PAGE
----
K.U.Leuven - Faculty of Economics and Applied Economics
DTEW - AFI_0613 pages:1-36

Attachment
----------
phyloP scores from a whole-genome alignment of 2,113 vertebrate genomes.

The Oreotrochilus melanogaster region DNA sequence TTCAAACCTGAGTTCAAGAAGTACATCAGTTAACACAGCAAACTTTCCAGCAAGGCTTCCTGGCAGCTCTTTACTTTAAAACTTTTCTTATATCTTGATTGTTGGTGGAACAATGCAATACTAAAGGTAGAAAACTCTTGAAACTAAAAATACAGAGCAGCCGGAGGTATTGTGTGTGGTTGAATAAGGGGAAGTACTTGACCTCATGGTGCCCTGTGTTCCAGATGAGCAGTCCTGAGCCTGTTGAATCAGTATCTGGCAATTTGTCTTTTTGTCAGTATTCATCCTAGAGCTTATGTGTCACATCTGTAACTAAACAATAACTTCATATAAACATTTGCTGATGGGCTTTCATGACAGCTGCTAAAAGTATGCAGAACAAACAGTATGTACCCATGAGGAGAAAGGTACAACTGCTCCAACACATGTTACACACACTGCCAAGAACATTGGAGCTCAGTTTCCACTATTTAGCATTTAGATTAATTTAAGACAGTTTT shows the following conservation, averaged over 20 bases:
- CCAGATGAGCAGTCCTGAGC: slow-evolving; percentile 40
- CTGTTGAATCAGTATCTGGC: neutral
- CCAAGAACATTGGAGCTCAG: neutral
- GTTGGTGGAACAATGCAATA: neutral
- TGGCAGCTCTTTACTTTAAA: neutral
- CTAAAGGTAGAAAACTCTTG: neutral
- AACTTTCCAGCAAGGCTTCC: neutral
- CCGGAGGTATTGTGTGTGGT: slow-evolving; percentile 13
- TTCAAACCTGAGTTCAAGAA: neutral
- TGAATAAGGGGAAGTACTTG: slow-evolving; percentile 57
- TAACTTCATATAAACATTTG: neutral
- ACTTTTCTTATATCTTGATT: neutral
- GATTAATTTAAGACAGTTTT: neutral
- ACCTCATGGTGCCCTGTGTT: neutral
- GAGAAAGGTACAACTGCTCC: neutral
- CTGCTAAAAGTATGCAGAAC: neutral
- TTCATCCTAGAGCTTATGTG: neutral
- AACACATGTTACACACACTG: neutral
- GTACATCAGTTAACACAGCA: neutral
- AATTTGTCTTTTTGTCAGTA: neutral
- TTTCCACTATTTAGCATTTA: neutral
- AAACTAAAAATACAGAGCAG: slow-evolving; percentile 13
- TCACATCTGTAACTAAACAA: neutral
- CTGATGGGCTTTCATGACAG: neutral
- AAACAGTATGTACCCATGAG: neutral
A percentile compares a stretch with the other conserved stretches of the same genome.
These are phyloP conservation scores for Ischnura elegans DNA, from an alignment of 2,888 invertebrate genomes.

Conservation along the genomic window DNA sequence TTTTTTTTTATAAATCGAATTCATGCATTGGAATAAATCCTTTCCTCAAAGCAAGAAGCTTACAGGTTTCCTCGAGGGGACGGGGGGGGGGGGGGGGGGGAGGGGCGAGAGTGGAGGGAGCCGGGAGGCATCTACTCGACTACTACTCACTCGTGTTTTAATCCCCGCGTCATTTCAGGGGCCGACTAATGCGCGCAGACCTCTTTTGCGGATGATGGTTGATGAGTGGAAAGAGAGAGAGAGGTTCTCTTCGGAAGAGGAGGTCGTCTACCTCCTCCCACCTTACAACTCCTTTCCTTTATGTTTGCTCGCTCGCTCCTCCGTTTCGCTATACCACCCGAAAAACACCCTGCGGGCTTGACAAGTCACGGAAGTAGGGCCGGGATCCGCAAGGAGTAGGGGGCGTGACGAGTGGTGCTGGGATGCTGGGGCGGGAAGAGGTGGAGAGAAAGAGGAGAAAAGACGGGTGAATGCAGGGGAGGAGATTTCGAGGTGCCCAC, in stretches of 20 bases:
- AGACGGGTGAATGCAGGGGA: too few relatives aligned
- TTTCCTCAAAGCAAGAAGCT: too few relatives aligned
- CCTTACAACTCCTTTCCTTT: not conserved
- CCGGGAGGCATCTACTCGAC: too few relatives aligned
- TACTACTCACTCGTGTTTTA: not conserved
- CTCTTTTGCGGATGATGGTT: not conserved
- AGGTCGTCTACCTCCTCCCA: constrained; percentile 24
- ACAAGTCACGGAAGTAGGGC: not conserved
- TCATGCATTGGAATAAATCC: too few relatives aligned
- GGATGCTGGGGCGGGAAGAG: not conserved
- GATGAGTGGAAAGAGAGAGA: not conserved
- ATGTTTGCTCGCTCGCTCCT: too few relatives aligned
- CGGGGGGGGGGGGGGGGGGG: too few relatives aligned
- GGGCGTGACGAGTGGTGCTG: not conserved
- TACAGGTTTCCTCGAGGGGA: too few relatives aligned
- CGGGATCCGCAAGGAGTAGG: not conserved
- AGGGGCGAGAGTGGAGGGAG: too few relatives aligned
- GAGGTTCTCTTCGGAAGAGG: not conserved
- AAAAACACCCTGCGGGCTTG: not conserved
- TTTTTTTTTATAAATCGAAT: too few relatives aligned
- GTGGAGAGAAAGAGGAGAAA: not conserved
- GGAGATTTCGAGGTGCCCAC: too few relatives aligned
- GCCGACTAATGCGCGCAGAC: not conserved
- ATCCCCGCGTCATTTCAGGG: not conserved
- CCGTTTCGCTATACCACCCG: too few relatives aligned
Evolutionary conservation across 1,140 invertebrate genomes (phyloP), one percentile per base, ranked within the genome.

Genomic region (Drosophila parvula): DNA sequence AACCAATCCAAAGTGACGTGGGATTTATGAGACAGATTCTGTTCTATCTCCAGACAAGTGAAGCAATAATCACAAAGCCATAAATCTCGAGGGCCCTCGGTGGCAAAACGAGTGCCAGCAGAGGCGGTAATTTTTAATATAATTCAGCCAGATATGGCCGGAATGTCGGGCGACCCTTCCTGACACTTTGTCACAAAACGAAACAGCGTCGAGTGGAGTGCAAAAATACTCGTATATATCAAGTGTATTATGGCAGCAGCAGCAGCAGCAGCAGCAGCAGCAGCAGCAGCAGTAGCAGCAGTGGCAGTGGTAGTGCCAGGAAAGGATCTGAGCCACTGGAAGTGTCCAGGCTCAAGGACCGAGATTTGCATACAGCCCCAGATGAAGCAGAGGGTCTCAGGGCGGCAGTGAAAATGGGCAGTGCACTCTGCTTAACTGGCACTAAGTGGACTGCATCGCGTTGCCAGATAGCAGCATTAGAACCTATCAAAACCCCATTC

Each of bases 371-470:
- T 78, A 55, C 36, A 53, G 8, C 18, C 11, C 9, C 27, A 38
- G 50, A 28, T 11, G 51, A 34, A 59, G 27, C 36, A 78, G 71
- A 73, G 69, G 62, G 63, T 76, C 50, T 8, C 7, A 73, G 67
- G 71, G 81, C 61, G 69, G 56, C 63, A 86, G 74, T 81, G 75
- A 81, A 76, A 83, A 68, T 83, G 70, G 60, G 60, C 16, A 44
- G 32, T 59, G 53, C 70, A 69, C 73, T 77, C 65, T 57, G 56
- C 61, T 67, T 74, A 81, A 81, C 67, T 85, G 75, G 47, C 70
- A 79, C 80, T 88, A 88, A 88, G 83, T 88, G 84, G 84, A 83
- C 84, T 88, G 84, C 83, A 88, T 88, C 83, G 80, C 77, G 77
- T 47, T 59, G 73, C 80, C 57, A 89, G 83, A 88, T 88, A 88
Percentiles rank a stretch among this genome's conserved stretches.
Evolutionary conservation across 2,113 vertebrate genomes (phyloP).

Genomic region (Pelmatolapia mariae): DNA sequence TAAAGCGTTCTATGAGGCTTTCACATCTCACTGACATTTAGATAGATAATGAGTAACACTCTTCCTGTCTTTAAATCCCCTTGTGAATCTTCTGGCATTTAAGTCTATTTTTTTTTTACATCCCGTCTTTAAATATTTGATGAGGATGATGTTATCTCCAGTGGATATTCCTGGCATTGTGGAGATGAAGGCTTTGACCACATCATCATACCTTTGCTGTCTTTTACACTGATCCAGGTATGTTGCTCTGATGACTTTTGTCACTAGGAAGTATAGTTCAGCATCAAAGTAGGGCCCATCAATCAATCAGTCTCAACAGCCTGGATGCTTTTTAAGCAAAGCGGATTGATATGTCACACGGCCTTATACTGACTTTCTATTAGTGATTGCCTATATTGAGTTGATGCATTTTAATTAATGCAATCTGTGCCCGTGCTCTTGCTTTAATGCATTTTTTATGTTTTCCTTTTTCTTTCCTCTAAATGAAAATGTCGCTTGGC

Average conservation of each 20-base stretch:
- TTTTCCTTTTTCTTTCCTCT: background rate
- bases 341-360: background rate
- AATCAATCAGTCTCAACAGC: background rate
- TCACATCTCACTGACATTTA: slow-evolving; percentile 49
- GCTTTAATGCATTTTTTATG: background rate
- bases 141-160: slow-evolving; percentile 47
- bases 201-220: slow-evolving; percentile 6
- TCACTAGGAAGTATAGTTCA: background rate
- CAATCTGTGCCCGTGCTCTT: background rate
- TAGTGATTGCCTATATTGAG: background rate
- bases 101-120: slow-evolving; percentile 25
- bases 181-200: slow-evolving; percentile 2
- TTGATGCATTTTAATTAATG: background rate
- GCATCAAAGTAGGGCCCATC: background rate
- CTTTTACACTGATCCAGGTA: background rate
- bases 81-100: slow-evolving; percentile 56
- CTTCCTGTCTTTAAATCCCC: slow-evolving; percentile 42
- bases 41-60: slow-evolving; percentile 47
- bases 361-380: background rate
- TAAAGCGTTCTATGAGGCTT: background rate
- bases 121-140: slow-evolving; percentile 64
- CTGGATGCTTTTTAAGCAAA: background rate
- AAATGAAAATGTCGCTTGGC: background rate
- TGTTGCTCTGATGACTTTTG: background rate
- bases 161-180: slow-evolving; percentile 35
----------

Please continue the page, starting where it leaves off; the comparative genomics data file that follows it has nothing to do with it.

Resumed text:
Confusingly, the seminal contributions on the 'one share, one vote '(1S1V) issue - Grossman and Hart (GH,1988) and Harrisand Raviv (HR,1989)- are quoted as evidence by both proponents and opponents of 1S1V. Infact, GH-HR stress the cases where the rule is optimal, but do acknowledge possible deviations from the optimality of 1S1V(without developing these cases). In light of renewed interest in the relation between shareholder protectionand control arrangements, we first thoroughly review the optimality of 1S1V in the original setting, without the complication of structural enhancements except that both incumbent and rival management can have private benefits simultaneously. After this analysis of the perfect-foresight optimal charter we also consider the imperfect-foresight problem where the entrepreneur-founder only knows the distribution from which the rival will be drawn. The issue is what set of rules the entrepreneur wil lput in place, retake-overs, so as to maximize the IPO value of the firm. We find that, from the founder's perspective, 1S1V is never optimal with imperfect foresight, and optimality is surprisingly rare even with perfect foresight. We also explain why governments rarely step in: from simulations we find that the social impact of the charter choice seems to be far smaller than the private impact (on IPO value or post-take-over value). Lastly, we go beyond the dual-class case, explaining the role and usefulness of multiple-class structures.